Ward tried the trio together for the first time on March 25, and they found instant chemistry, combining for 36 points (17 goals, 19 assists) in eight games.
REINHART IN THE MIX
The Heat are taking 26 players to Milwaukee for the first two games. They’re all players who Ward believes could be a factor at some point in the series, and he wants them to watch all the games in person.
Included in that crew is rookie centre Max Reinhart. The 20-year-old, who joined the Heat three weeks ago after his junior season with the WHL’s Kootenay Ice ended, made a splash in his pro debut, scoring twice in a win over the Toronto Marlies last Sunday.
Reinhart is more than injury insurance – Ward said there’s a chance the youngster could draw into the lineup for Friday’s Game 1, if the coaching staff decides his skill set matches up well with Milwaukee.
“He could be a factor in the playoffs, for sure,” Ward said.
NO BOUMA, BRODIE
The NHL parent Calgary Flames, though they’re outside the NHL playoff picture, elected not to send forward Lance Bouma and defenceman T.J. Brodie to the Heat for the AHL post-season. Both players started the season with Abbotsford, but spent the bulk of the campaign with Calgary.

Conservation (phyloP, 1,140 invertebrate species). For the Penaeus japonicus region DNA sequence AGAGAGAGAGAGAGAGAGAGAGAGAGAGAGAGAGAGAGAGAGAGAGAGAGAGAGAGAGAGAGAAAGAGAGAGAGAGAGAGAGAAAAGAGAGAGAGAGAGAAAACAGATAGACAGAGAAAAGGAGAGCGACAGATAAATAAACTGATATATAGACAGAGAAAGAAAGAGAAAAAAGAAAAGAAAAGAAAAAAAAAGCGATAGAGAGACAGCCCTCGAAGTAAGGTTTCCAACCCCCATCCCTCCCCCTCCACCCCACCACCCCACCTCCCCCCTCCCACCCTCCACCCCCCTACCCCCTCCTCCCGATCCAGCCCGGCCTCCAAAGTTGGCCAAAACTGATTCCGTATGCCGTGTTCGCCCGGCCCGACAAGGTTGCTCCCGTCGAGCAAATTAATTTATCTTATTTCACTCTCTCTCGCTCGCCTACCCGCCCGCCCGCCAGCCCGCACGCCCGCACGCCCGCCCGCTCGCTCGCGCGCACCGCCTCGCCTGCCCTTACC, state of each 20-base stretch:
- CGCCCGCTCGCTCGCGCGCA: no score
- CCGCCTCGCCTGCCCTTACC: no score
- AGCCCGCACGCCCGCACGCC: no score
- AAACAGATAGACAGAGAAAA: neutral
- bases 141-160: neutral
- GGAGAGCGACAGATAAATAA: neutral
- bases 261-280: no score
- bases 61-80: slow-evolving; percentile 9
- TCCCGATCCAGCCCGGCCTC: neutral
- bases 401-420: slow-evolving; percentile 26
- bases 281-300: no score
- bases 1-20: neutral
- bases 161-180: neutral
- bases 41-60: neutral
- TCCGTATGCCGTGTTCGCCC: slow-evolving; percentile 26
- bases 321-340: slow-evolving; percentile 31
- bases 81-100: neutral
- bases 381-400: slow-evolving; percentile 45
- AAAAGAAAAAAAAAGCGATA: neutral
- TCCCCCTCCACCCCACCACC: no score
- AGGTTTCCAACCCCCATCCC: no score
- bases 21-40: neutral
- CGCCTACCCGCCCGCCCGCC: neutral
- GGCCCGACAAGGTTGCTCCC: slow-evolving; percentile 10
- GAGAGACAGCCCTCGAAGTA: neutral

Ward said he’s fine with that decision, noting that players who come down from the NHL can tend to struggle with motivation at the lower level.
“This is a time of year where you’re better off going with the guys who have been here all year, in my opinion,” he said. “No disrespect to Booms and Brodie. They’re great kids, and I want to be a part of their life again at some point. But I think it’s just better we move forward with this group.”
The Heat-Admirals series schedule is as follows (all times Pacific):
Game 1: Abbotsford at Milwaukee, Friday, April 20, 5 p.m.
Game 2: Abbotsford at Milwaukee, Sunday, April 22, 3 p.m.
Game 3: Milwaukee at Abbotsford, Wednesday, April 25, 7 p.m.
*Game 4: Milwaukee at Abbotsford, Friday, April 27, 7 p.m.
*Game 5: Milwaukee at Abbotsford, Saturday, April 28, 7 p.m.